At a time when the world, and in particular the world of fashion, is oriented towards chasing the trendy and temporary, losing touch with nature, Efrati wishes to take a pause. She leaves her busy urban workshop to wander in the Italian countryside, and her work echoes the beauty in the simplicity of everyday nature. She dedicates time and space to observing the flow of the natural cycle, and the basic ways in which people use the materials they find in the environment. In her works, Efrati tries to track down the most primordial processes of nature: the cycle of seasons, germination and decay, light and shade. In her minimalist interventions she wishes to leave the 'protected zone' of the city and return to a life in which humanity was still synchronized with those natural cycles.
The fabrics seeks to ‘freeze’ a moment in the garden’s seasonal cycle. Silk, linen, wool and cotton cloths were hand-printed with plants, flowers, leaves and buds, all found in the vegetable garden's immediate environment. Thus, the printed fabrics become a unique and unrepeatable aesthetic memory of a moment in the infinite natural cycle of seasonal change. Efrati explores the relations between nature and the repeated attempts of mankind to appropriate and organize it.
Efrati creates a comparison between the earth and the fabric as a canvas upon which she produces compositions to investigate the relations between the wild and the aesthetic, and to distill their unique essences. She creates an intentional blurring between the natural and the artificial and uproots the dichotomies of man-made/natural, art/fashion, particular/universal.
Efrati, who for many years perfected the functional and aesthetic harmony of fabric and cut in fashion design, turns with these textiles to artistic practice. In a rough and intuitive manner she observes and narrates the beauty hidden in the process of creation, growth, decay and disappearance of raw materials in nature.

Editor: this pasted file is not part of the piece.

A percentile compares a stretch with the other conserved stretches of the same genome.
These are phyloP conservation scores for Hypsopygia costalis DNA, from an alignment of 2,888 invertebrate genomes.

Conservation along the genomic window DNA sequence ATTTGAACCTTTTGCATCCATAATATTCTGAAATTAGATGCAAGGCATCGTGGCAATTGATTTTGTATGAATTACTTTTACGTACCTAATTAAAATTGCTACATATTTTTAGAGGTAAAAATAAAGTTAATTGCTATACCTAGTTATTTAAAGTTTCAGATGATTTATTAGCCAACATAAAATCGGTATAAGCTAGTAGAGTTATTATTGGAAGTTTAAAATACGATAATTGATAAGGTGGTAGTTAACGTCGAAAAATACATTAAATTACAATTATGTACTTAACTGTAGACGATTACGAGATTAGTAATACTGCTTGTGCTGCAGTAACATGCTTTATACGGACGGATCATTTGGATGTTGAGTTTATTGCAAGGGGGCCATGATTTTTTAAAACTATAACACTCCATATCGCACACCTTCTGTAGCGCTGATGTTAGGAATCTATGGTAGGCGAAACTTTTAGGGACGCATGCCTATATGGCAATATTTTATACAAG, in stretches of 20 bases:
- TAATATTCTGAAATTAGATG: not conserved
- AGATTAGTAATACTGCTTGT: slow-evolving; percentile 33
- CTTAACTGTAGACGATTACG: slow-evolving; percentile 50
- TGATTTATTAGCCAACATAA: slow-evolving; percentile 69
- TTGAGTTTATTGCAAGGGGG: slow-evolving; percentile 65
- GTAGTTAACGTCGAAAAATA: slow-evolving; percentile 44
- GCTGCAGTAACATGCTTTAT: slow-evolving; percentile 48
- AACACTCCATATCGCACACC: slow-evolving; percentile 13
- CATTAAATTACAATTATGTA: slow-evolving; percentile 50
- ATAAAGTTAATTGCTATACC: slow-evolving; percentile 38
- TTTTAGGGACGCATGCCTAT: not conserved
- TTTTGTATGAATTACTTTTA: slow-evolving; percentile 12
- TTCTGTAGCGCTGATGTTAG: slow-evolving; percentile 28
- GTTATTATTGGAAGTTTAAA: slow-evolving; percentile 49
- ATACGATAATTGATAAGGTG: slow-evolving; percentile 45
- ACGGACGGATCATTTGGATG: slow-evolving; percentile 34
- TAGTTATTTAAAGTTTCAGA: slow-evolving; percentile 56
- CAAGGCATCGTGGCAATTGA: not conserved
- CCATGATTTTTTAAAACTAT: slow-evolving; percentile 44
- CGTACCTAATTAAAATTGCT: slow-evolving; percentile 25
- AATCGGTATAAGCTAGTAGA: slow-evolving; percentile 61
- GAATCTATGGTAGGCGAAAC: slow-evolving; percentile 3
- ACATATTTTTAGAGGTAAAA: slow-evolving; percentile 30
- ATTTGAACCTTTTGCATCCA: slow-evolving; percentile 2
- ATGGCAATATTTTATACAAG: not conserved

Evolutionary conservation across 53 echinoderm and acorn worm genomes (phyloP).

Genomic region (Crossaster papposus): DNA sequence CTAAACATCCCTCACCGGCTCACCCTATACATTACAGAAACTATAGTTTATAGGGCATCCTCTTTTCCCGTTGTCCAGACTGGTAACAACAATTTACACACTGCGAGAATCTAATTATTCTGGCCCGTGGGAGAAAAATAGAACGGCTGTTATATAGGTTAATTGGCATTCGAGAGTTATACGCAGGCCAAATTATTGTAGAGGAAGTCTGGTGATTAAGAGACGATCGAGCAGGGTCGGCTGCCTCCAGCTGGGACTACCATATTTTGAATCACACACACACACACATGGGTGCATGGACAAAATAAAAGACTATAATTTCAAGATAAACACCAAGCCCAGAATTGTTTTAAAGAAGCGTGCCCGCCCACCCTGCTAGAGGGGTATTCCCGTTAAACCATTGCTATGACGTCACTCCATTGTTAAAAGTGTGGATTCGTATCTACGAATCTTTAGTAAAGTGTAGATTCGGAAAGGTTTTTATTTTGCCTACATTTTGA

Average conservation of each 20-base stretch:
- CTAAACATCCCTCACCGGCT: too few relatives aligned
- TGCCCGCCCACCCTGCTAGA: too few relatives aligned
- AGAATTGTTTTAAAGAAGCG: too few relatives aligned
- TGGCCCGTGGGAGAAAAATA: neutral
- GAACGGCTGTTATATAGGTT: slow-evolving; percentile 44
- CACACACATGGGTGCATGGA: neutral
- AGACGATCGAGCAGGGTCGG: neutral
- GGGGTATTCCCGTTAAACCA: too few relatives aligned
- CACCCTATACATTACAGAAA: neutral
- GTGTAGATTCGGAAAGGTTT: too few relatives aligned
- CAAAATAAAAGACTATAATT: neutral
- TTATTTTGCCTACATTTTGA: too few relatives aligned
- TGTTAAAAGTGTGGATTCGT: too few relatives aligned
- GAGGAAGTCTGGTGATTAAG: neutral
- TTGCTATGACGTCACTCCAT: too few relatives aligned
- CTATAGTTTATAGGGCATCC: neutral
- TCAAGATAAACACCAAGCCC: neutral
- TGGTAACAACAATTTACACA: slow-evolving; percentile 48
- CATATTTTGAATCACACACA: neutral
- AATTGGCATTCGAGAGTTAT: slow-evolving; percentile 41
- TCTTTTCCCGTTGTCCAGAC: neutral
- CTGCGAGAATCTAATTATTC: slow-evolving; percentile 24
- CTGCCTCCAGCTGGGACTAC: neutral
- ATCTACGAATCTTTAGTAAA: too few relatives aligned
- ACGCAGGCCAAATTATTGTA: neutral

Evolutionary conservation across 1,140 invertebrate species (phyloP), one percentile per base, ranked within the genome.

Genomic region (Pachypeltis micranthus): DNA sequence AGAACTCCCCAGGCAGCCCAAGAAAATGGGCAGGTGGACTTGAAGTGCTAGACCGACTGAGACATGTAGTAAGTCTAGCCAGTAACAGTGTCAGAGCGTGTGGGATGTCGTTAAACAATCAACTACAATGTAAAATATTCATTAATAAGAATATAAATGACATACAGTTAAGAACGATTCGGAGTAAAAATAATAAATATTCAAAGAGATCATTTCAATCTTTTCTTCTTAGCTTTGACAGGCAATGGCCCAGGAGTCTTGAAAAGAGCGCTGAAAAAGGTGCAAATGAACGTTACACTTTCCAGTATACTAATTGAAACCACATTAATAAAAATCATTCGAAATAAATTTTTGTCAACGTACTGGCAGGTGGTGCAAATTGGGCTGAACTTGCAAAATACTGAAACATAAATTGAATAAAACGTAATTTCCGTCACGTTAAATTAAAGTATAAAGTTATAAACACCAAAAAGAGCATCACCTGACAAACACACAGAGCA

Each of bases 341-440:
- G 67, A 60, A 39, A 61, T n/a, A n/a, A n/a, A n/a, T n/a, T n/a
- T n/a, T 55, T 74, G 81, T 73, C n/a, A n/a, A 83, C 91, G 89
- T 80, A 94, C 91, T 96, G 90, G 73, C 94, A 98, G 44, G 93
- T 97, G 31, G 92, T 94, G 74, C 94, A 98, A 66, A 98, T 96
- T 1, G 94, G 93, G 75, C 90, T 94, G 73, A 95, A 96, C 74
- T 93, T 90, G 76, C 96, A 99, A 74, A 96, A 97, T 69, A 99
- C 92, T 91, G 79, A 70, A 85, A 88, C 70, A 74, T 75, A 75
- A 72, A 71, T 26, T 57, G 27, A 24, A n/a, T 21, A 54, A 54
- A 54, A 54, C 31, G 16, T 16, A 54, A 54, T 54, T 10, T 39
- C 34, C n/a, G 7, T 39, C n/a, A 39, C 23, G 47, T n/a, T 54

Digging in the archive of the historical collection of the TextielMuseum in Tilburg, Studio Formafantasma has been drawn by the so-called Driessen collection. This has been donated by one of the members of the Driessen family to the TextielMuseum once the activity of the cotton printing company LKM (Leidsche Katoen Maatschappij) ended. The collection is composed by a large series of textile-related books, notebooks, material samples and printing experimentations collected by various generations of Driessen’s family members and colourists working for the company.
In these books fragments of textile collected around the world or tests developed within the company are mixed creating unexpected texture and combinations. Numerous are also the collected colour tests and the recipes that are testifying the transition between the use of natural pigments and the synthetic ones. In this respect the work of Felix Driessen is particularly relevant. He in fact largely investigated Turkish or madder red. The so-called Turkish red, a particularly vibrant tone of red sourced from madder roots, is one of the most researched colours in the history of textile. First developed in India and later expanded till Greece and Turkey, its bright tones have intrigued different cultures, becoming one of the first examples of globalization.
Drawing inspiration both from the Driessen collection and the history of Turkish red, Studio Formafantasma has designed a series of 17 silk textiles which are dyed with madder roots in collaboration with a German colourist.
The design of the silks features patterns from Driessen’s books and other visual elements as a reference to the history of Turkish red. Traditional design elements such as colour and texture are used as tools to both testify the work of the Driessen’s family and to evoke the symbolic, economic and social impact of the Turkish red in history: from The Roman Empire, through French Revolution till the chemical synthesis of alizarin, one of the major dyes obtainable from madder roots. The title of the project, BTMM1514, is referring to the way the Driessen collection's books are numbered.